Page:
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Nutrients 2011, 3(5), 613-636; doi:10.3390/nu3050613

Lactobacillus Adhesion to Mucus

1 Department of Food Science and Human Nutrition, University of Illinois, 905 S. Goodwin Ave., Urbana, IL 61801, USA 2 Division of Nutritional Sciences, University of Illinois, 905 S. Goodwin Ave., Urbana, IL 61801, USA
* Author to whom correspondence should be addressed.
Received: 10 April 2011 / Revised: 5 May 2011 / Accepted: 11 May 2011 / Published: 20 May 2011
(This article belongs to the Special Issue Nutriceuticals)
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Mucus provides protective functions in the gastrointestinal tract and plays an important role in the adhesion of microorganisms to host surfaces. Mucin glycoproteins polymerize, forming a framework to which certain microbial populations can adhere, including probiotic Lactobacillus species. Numerous mechanisms for adhesion to mucus have been discovered in lactobacilli, including partially characterized mucus binding proteins. These mechanisms vary in importance with the in vitro models studied, which could significantly affect the perceived probiotic potential of the organisms. Understanding the nature of mucus-microbe interactions could be the key to elucidating the mechanisms of probiotic adhesion within the host.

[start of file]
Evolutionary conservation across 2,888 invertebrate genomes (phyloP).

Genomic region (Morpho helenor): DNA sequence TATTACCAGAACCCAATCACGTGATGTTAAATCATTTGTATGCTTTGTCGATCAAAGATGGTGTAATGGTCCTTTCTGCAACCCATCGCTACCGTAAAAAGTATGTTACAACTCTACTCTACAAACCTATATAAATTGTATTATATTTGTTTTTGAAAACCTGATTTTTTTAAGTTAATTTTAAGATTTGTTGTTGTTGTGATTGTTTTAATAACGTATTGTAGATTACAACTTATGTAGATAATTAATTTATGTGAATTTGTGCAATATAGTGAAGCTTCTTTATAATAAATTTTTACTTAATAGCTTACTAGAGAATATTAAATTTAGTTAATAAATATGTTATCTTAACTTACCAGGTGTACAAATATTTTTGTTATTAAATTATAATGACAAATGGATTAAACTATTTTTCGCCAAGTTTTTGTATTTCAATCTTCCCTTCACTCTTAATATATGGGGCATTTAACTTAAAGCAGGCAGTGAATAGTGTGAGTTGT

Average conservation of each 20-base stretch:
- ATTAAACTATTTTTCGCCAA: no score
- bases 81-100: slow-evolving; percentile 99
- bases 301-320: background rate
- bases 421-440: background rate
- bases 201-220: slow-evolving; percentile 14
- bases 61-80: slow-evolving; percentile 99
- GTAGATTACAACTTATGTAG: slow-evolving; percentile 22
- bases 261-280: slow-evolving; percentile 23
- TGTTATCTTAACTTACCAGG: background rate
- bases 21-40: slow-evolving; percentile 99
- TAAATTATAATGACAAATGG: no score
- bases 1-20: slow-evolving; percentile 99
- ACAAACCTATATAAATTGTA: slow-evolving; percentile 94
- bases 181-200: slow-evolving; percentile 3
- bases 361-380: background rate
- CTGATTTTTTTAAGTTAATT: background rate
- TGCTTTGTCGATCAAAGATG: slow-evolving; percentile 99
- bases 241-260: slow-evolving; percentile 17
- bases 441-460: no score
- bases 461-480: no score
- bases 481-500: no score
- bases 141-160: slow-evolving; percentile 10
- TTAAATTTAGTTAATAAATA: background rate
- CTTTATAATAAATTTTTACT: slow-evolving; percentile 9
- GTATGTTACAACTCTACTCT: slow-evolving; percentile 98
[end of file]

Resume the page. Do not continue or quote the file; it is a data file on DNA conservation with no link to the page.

Keywords: adhesion; binding; mucin; mucus; MUC2; lactobacillus; MucBP; probiotics adhesion; binding; mucin; mucus; MUC2; lactobacillus; MucBP; probiotics
This is an open access article distributed under the Creative Commons Attribution License (CC BY 3.0).

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Van Tassell, M.L.; Miller, M.J. Lactobacillus Adhesion to Mucus. Nutrients 2011, 3, 613-636.

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